A home of our own I was born in Pennsylvania, in the USA, in 1968, in a town called Spangler. I have a younger brother and an older sister. When I was about five, my family moved to Minnesota and we lived in a town outside Minneapolis until I was 13. We were working class and poor.

My stepfather was a carpenter and he had an accident that laid him up for about a year. In the settlement he got a modest sum of US$12,000, which was equal to about a year’s pay. My mom said this was our first and only chance to own our own home, and suggested we buy 40 acres (16 hectares) of land in northern Minnesota, which is what US$12,000 could get us.

Trainspotting author among Hong Kong literary festival must-sees

We built our own house. We didn’t have indoor plumbing or electricity or running water through many of those years. I complained about it because, like most teenagers, I wanted to be normal and live like everyone I saw on TV. For the record, we didn’t have a TV, but I still gleaned that I was different. My mother would always say to me, “You will thank me for this experience later because it’s character-building.”

Lost in sorrow Even though I was washing my hair in a pot heated over a wood stove, at school I tried to be the cute, pretty girl on the outside. I earned my own money from the time I was 13 and bought my own clothes. As soon as I left home to go to college at 17, I paid for everything.

I went to the University of Minnesota and did a double major in English and women’s studies. Feminist activism and literature have always been my twin passions. I got married while I was at college. I was 19 and he was two years older.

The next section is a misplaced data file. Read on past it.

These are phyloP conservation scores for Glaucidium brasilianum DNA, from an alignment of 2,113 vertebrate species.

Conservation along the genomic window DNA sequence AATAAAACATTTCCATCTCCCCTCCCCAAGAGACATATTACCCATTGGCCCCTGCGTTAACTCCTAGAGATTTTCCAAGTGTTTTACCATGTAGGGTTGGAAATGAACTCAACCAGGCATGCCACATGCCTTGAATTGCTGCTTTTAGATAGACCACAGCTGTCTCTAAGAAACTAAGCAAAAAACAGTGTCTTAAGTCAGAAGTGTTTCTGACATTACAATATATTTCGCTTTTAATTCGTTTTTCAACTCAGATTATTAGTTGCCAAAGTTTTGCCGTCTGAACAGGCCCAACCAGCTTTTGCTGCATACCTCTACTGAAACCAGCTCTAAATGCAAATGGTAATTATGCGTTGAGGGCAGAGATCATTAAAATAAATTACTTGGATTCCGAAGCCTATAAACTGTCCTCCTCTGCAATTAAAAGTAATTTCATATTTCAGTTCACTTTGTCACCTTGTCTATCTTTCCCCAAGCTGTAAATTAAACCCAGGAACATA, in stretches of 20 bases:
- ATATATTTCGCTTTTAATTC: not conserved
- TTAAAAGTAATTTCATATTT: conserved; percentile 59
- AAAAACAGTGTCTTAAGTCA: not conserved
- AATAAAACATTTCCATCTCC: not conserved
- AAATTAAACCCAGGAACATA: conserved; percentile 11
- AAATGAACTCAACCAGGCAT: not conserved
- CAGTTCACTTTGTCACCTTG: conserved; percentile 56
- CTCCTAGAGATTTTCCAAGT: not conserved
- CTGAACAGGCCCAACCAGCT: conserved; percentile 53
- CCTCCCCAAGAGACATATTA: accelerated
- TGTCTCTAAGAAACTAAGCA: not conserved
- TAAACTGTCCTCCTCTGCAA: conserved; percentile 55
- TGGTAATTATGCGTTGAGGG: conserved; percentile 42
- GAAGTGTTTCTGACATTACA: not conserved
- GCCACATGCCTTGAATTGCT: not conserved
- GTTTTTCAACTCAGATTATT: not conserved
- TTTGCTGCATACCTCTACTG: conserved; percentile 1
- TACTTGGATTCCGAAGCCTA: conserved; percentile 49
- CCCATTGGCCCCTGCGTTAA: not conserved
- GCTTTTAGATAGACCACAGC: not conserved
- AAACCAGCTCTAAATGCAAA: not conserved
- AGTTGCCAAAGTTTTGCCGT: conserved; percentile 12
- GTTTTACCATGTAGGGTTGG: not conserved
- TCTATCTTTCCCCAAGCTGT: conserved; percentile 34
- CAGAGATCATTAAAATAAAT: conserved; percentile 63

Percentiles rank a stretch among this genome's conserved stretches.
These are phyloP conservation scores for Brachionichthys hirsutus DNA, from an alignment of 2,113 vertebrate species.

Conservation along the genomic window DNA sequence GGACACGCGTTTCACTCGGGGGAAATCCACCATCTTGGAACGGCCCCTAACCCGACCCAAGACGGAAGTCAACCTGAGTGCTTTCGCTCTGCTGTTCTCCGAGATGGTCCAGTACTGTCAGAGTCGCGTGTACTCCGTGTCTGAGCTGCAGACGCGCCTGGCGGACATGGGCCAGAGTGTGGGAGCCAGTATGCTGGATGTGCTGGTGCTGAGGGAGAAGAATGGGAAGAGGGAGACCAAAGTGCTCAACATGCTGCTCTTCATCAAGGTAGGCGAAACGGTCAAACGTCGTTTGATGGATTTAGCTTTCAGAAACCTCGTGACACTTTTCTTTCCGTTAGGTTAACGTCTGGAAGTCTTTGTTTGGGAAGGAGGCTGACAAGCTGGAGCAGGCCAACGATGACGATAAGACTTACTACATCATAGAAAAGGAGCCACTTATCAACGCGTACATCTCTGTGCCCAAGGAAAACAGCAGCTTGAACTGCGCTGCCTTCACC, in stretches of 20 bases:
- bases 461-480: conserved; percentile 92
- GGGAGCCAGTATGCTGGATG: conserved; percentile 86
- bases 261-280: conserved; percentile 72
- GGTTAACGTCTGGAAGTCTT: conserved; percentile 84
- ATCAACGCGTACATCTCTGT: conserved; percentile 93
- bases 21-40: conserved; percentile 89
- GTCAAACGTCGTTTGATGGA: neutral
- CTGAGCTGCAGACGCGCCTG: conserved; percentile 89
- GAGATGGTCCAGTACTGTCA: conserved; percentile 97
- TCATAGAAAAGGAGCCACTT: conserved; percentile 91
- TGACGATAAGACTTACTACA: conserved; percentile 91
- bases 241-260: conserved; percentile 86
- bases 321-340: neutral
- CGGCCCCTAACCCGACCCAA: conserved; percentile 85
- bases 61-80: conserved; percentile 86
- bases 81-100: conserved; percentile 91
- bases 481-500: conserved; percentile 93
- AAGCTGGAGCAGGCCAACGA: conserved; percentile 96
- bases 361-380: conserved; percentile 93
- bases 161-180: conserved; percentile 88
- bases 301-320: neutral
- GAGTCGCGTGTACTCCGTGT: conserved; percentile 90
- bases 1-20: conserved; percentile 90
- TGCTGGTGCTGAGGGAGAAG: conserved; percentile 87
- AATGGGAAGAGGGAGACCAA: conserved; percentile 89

I was devastated by grief and I turned that sorrow into self-destruction. I went to Portland. It was very much in vogue among my age group to use heroin. When it was offered to me, I gleefully accepted

My mom died in the spring break of my senior year – that was the loss that split my life in two. She died when she was 45 of lung cancer; she wasn’t a smoker. Seven weeks after she found out she had cancer, she died. I didn’t know how to live without her. I was an orphan – I didn’t have a relation­ship with my father, and my stepfather wasn’t able to conti­nue to be a surrogate father to me after my mom died, so I was trying to find my way in the world and I got lost in my sorrow.

What’s in a name? After college I got a job as a feminist activist and was a political organiser for a non-profit called Women Against Military Madness. I was a good daughter and tried to keep my family together; I tried to replace my mom in my family’s life and that doesn’t work.

I was devastated by grief and I turned that sorrow into self-destruction. I went to Portland. It was very much in vogue among my age group to use heroin. When it was offered to me, I gleefully accepted. I never became addicted, but it led to dark and difficult things.

My husband and I were married almost seven years. It was a happy relationship, and I have no regrets even though we broke up and it was painful. We did the divorce ourselves. The paperwork required me to fill in the name I would use after my divorce. I didn’t want to go back to the name of my father, with whom I have no relationship. I cast about and came across Strayed. I think of “strayed” as a stray, someone who makes his or her own home in the world with indepen­dence, without a mother or father, and someone who perhaps doesn’t follow the traditional path and rules. Strayed felt extremely real to me.